Update: Now the Brexit is a reality, let me share my immediate concern with it: the further strengthening of the dollar. The global economy is already weighed down by the rise of the dollar that started in mid-2014. This is because (1) a sizable share of the global economy has their currency tied in some form to the dollar and (2) there has been a surge in dollar debt outside the United States.  As I said on twitter, the strong dollar noose that is choking emerging economies has now had the trap door released via Brexit to make the strangulation of global economy complete. Strap yourself in for a very bumpy ride.

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7 comments:

  1. The Rothschilds still own Britian. What a useless post. It doesn't answer any question. The fact is, when the origin of the EU goes into the alliance with the US in the 50's was the final breakage of the Rothschild finance machine. Since then, it has bowed to its historical enemy, the United States.

    A break from the EU can't be done by the people saying they are going to make the "break". When in fact, slavery, the UK will be thrust into.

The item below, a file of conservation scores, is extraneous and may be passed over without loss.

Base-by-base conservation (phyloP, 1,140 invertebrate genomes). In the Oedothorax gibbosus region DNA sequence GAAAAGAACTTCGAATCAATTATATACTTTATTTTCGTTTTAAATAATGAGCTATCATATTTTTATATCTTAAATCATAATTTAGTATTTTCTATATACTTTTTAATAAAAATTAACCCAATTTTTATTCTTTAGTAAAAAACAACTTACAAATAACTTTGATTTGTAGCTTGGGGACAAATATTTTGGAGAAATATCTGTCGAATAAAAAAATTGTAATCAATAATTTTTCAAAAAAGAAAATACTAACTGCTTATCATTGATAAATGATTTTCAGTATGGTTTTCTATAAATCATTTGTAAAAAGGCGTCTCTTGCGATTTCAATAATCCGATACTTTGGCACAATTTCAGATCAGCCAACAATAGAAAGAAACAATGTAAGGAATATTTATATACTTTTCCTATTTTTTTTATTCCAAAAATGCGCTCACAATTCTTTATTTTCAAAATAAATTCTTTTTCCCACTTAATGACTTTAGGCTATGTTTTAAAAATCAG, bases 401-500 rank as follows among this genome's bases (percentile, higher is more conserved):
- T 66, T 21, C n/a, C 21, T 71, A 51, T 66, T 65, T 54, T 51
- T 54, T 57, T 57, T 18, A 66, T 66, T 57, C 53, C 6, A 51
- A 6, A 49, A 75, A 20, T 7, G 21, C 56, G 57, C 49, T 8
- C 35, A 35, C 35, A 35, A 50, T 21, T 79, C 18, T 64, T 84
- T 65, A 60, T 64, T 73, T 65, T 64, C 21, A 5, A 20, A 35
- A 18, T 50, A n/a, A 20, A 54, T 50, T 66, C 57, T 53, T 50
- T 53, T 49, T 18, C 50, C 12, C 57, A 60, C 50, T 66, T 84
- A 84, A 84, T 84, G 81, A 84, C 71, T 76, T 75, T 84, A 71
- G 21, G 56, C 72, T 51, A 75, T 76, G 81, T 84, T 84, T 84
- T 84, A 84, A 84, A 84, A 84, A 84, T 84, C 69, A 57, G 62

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    1. Rothschilds, really?

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    2. Lol those pesky Rothchilds always causing mischief.

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  2. Wow. And people voting for trump are disaffected by neoliberal policies of globalization. Kick the brown people out has nothing to do with it.

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  3. Is the reasoning consistent with what is happening in the US when you look at what the FED had done and what is going on in the primaries?

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  4. I am a little skeptical of this. QE in EU is much less potent than in US, due to the nature of the financial structure in EU. There just isn't enough securities that ECB could buy to have a meaningful impact. I do agree that ECB made mistakes to signal tightening too early, but its role was limited in imposing austerity measures on the troubled countries

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    1. We can reasonable disagree on QE--though the sooner it had started the more effective it would have been--but strongly disagree about austerity. Read my paper. Austerity only affected European countries that had ECB policy.